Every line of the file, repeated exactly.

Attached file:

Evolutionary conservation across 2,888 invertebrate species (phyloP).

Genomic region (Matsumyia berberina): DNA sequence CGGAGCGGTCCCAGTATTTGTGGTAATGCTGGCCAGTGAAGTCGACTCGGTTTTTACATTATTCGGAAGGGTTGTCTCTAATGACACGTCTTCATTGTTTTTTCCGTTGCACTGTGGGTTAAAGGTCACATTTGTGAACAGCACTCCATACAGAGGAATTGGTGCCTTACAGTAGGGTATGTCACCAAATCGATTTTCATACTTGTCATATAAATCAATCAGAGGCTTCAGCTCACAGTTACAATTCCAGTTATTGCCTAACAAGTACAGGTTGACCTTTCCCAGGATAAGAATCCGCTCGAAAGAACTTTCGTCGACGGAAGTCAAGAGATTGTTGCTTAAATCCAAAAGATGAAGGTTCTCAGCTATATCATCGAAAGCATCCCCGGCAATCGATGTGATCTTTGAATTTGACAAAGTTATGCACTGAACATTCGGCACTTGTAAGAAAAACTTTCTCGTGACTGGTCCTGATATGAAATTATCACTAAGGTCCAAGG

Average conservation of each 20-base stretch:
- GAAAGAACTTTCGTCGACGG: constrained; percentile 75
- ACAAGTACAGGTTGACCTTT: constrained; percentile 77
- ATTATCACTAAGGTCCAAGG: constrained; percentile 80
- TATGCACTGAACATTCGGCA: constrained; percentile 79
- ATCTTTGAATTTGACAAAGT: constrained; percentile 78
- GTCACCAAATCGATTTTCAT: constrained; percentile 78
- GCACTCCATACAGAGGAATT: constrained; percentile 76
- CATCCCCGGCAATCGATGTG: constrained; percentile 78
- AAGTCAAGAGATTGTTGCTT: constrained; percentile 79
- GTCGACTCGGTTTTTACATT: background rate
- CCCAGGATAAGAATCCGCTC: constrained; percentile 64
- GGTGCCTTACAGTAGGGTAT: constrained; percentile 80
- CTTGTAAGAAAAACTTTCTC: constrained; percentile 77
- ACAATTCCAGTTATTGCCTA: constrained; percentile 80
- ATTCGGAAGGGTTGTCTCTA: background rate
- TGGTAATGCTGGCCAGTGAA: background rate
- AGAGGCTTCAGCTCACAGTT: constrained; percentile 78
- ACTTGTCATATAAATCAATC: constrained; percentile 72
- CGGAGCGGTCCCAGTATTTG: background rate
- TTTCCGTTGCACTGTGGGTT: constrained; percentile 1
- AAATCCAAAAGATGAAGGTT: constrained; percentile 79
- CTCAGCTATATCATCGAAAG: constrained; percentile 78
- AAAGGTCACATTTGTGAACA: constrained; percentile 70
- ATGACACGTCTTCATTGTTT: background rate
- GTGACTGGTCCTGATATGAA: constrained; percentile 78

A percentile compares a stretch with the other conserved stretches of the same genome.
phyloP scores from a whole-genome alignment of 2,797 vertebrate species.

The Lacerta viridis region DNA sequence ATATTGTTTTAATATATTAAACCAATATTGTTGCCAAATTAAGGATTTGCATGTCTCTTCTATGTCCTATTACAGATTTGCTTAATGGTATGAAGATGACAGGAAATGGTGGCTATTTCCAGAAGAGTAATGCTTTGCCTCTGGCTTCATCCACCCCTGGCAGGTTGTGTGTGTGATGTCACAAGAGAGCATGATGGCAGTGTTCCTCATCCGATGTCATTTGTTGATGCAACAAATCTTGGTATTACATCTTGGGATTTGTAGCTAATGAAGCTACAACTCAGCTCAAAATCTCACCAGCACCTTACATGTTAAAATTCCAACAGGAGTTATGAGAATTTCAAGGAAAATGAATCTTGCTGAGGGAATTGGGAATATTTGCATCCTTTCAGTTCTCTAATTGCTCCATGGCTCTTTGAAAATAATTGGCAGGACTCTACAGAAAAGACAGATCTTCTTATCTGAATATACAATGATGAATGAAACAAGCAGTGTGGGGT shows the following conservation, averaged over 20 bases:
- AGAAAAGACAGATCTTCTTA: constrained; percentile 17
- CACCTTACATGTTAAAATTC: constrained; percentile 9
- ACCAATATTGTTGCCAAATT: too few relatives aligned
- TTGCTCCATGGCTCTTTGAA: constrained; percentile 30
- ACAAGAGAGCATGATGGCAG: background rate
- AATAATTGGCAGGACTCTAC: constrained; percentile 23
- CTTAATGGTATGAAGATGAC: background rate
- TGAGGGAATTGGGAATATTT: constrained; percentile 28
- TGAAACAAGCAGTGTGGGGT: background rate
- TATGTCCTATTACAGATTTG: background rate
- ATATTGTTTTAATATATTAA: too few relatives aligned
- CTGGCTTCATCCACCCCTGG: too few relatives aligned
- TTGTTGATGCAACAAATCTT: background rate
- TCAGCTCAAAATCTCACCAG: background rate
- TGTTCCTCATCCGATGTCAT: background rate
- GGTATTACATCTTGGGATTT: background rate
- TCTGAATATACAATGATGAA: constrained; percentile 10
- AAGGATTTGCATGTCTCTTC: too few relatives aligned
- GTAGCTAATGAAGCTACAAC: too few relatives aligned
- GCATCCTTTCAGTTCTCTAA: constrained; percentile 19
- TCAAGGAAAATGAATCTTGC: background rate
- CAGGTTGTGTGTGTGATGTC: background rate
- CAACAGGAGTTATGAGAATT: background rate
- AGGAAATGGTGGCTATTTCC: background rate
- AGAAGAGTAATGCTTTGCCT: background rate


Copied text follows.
Evolutionary conservation across 2,888 invertebrate species (phyloP).

Genomic region (Matsumyia berberina): DNA sequence CGGAGCGGTCCCAGTATTTGTGGTAATGCTGGCCAGTGAAGTCGACTCGGTTTTTACATTATTCGGAAGGGTTGTCTCTAATGACACGTCTTCATTGTTTTTTCCGTTGCACTGTGGGTTAAAGGTCACATTTGTGAACAGCACTCCATACAGAGGAATTGGTGCCTTACAGTAGGGTATGTCACCAAATCGATTTTCATACTTGTCATATAAATCAATCAGAGGCTTCAGCTCACAGTTACAATTCCAGTTATTGCCTAACAAGTACAGGTTGACCTTTCCCAGGATAAGAATCCGCTCGAAAGAACTTTCGTCGACGGAAGTCAAGAGATTGTTGCTTAAATCCAAAAGATGAAGGTTCTCAGCTATATCATCGAAAGCATCCCCGGCAATCGATGTGATCTTTGAATTTGACAAAGTTATGCACTGAACATTCGGCACTTGTAAGAAAAACTTTCTCGTGACTGGTCCTGATATGAAATTATCACTAAGGTCCAAGG

Average conservation of each 20-base stretch:
- GAAAGAACTTTCGTCGACGG: constrained; percentile 75
- ACAAGTACAGGTTGACCTTT: constrained; percentile 77
- ATTATCACTAAGGTCCAAGG: constrained; percentile 80
- TATGCACTGAACATTCGGCA: constrained; percentile 79
- ATCTTTGAATTTGACAAAGT: constrained; percentile 78
- GTCACCAAATCGATTTTCAT: constrained; percentile 78
- GCACTCCATACAGAGGAATT: constrained; percentile 76
- CATCCCCGGCAATCGATGTG: constrained; percentile 78
- AAGTCAAGAGATTGTTGCTT: constrained; percentile 79
- GTCGACTCGGTTTTTACATT: background rate
- CCCAGGATAAGAATCCGCTC: constrained; percentile 64
- GGTGCCTTACAGTAGGGTAT: constrained; percentile 80
- CTTGTAAGAAAAACTTTCTC: constrained; percentile 77
- ACAATTCCAGTTATTGCCTA: constrained; percentile 80
- ATTCGGAAGGGTTGTCTCTA: background rate
- TGGTAATGCTGGCCAGTGAA: background rate
- AGAGGCTTCAGCTCACAGTT: constrained; percentile 78
- ACTTGTCATATAAATCAATC: constrained; percentile 72
- CGGAGCGGTCCCAGTATTTG: background rate
- TTTCCGTTGCACTGTGGGTT: constrained; percentile 1
- AAATCCAAAAGATGAAGGTT: constrained; percentile 79
- CTCAGCTATATCATCGAAAG: constrained; percentile 78
- AAAGGTCACATTTGTGAACA: constrained; percentile 70
- ATGACACGTCTTCATTGTTT: background rate
- GTGACTGGTCCTGATATGAA: constrained; percentile 78

A percentile compares a stretch with the other conserved stretches of the same genome.
phyloP scores from a whole-genome alignment of 2,797 vertebrate species.

The Lacerta viridis region DNA sequence ATATTGTTTTAATATATTAAACCAATATTGTTGCCAAATTAAGGATTTGCATGTCTCTTCTATGTCCTATTACAGATTTGCTTAATGGTATGAAGATGACAGGAAATGGTGGCTATTTCCAGAAGAGTAATGCTTTGCCTCTGGCTTCATCCACCCCTGGCAGGTTGTGTGTGTGATGTCACAAGAGAGCATGATGGCAGTGTTCCTCATCCGATGTCATTTGTTGATGCAACAAATCTTGGTATTACATCTTGGGATTTGTAGCTAATGAAGCTACAACTCAGCTCAAAATCTCACCAGCACCTTACATGTTAAAATTCCAACAGGAGTTATGAGAATTTCAAGGAAAATGAATCTTGCTGAGGGAATTGGGAATATTTGCATCCTTTCAGTTCTCTAATTGCTCCATGGCTCTTTGAAAATAATTGGCAGGACTCTACAGAAAAGACAGATCTTCTTATCTGAATATACAATGATGAATGAAACAAGCAGTGTGGGGT shows the following conservation, averaged over 20 bases:
- AGAAAAGACAGATCTTCTTA: constrained; percentile 17
- CACCTTACATGTTAAAATTC: constrained; percentile 9
- ACCAATATTGTTGCCAAATT: too few relatives aligned
- TTGCTCCATGGCTCTTTGAA: constrained; percentile 30
- ACAAGAGAGCATGATGGCAG: background rate
- AATAATTGGCAGGACTCTAC: constrained; percentile 23
- CTTAATGGTATGAAGATGAC: background rate
- TGAGGGAATTGGGAATATTT: constrained; percentile 28
- TGAAACAAGCAGTGTGGGGT: background rate
- TATGTCCTATTACAGATTTG: background rate
- ATATTGTTTTAATATATTAA: too few relatives aligned
- CTGGCTTCATCCACCCCTGG: too few relatives aligned
- TTGTTGATGCAACAAATCTT: background rate
- TCAGCTCAAAATCTCACCAG: background rate
- TGTTCCTCATCCGATGTCAT: background rate
- GGTATTACATCTTGGGATTT: background rate
- TCTGAATATACAATGATGAA: constrained; percentile 10
- AAGGATTTGCATGTCTCTTC: too few relatives aligned
- GTAGCTAATGAAGCTACAAC: too few relatives aligned
- GCATCCTTTCAGTTCTCTAA: constrained; percentile 19
- TCAAGGAAAATGAATCTTGC: background rate
- CAGGTTGTGTGTGTGATGTC: background rate
- CAACAGGAGTTATGAGAATT: background rate
- AGGAAATGGTGGCTATTTCC: background rate
- AGAAGAGTAATGCTTTGCCT: background rate